You’re packing up and changing addresses, which is an exciting time. Unfortunately, it can also be a frustrating time, because what on earth are you going to do with all that stuff in your house? How did half the stuff in your house even get there?
You certainly don’t remember buying a baby grand piano, or eighteen hot pink lawn flamingos. Some of the stuff you can give away or donate, but other stuff seems too valuable. Or maybe it’s emotionally valuable and you aren’t ready to give it up yet.
However, if your new space is a bit smaller than the old one, or even if you’re just trying to declutter a little bit, you may not want to take everything from your old residence to your new one. Luckily, you have another option: renting a storage unit.
Storage units were designed for situations just like yours. As a society, Americans are quite good at collecting loads of stuff, even if we’re not always so good at figuring out what we should do with it. Storage units let you pay a monthly fee for a certain amount of space. You may need a little bit, or you may need a lot, but as long as you make your payments, the space is yours.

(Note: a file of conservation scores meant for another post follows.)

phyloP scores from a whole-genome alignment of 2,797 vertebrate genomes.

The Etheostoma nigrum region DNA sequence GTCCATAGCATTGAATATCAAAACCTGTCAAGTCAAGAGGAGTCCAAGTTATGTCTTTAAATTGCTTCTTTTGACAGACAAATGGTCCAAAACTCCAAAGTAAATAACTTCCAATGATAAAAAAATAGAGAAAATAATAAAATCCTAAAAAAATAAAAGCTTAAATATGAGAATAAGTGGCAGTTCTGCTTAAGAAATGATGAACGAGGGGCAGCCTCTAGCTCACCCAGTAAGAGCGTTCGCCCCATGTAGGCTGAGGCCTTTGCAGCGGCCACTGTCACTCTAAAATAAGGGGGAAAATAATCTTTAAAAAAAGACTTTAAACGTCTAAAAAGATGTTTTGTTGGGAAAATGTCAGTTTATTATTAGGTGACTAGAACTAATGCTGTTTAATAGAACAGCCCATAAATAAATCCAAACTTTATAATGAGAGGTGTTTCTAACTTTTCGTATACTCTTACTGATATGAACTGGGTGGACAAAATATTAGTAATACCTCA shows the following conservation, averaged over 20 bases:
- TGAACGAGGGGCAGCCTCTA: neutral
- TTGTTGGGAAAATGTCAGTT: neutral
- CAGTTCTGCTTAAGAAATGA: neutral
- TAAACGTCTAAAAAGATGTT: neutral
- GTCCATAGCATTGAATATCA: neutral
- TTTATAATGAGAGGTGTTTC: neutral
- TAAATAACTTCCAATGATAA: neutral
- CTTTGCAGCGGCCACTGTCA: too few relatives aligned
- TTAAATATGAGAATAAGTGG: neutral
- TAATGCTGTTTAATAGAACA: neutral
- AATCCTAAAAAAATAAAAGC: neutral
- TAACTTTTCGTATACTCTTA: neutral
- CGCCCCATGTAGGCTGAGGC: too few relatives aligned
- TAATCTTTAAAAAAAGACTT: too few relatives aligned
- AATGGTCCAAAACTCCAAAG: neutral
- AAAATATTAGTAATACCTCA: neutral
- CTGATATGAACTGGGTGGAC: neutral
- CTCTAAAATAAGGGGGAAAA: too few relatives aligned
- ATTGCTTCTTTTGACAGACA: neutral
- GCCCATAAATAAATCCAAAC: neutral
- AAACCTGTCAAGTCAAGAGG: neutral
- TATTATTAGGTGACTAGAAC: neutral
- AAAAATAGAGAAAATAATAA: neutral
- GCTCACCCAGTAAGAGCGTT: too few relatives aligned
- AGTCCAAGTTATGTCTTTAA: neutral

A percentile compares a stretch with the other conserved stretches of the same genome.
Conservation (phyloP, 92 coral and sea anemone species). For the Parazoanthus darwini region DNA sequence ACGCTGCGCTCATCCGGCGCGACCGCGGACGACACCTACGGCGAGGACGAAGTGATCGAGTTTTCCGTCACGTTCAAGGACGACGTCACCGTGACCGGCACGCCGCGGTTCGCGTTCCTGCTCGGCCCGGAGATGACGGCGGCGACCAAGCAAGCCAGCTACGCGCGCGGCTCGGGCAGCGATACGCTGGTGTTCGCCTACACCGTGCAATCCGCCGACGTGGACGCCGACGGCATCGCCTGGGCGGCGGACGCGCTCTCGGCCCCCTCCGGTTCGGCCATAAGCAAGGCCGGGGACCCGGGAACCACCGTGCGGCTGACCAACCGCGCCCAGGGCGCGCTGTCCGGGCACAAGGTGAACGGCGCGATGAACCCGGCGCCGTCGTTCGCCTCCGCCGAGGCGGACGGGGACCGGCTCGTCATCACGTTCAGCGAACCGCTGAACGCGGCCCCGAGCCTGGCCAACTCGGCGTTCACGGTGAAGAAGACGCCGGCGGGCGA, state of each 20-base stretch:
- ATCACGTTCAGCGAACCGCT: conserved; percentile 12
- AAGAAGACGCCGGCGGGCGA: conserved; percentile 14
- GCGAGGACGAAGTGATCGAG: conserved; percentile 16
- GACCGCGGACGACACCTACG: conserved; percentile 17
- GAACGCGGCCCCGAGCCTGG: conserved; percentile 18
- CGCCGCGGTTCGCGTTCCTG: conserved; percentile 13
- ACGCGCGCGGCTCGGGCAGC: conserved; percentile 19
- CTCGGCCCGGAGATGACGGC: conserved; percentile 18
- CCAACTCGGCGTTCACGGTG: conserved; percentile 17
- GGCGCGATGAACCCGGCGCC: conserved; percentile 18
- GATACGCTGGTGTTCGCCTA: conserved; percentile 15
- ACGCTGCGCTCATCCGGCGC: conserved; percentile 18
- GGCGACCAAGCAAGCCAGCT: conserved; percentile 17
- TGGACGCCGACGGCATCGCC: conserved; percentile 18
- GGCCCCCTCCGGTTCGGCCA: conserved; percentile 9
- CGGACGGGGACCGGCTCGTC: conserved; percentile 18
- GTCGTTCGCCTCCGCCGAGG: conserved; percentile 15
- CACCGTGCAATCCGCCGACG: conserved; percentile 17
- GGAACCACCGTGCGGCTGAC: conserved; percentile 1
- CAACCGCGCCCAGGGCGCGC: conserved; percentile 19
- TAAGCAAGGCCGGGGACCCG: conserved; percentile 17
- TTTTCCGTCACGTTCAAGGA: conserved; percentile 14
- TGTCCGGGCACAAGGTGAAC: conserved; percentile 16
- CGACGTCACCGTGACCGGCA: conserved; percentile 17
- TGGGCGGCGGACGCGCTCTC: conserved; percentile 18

You can put anything you want in it within reason (no bodies, please, because if you’re storing bodies, then you’ve got much bigger problems than a lack of space). All those winter clothes you won’t need now that you’re moving to a warmer climate? Throw them in the storage unit.
The stuffed animal named Muffin you’ve had since you were a toddler? Throw him in the storage unit; he’ll be safe there until you’re ready to have children of your own. What about the fancy china you got for your wedding, and the antique china cabinet you got in the divorce five years later? Into the storage unit it goes.
If you have some emotionally fraught items that bring back memories you can’t quite deal with right now, a storage unit is a great place to put them until you’re ready to handle all the nostalgia that comes rushing back whenever you see those things. They’re great for when you want to make a fresh start but don’t want to burn memories of the past (which can be dangerous, as those sort of memory-cleansing fires never work as well in real life as they do in the movies).
Whether you’re moving eight miles across town or eighteen hundred miles across the country, you can rest easy knowing that all those things you can’t put in your new house will be safe and secure elsewhere. You should be focused on the future right now (and speaking of which, if you don’t already have life insurance, now’s a great time to visit a site like Our Life Covered and find a policy).
The past will be there when you’re ready. Right now, you have neither the physical space nor the emotional space to deal with all of that, and that’s OK.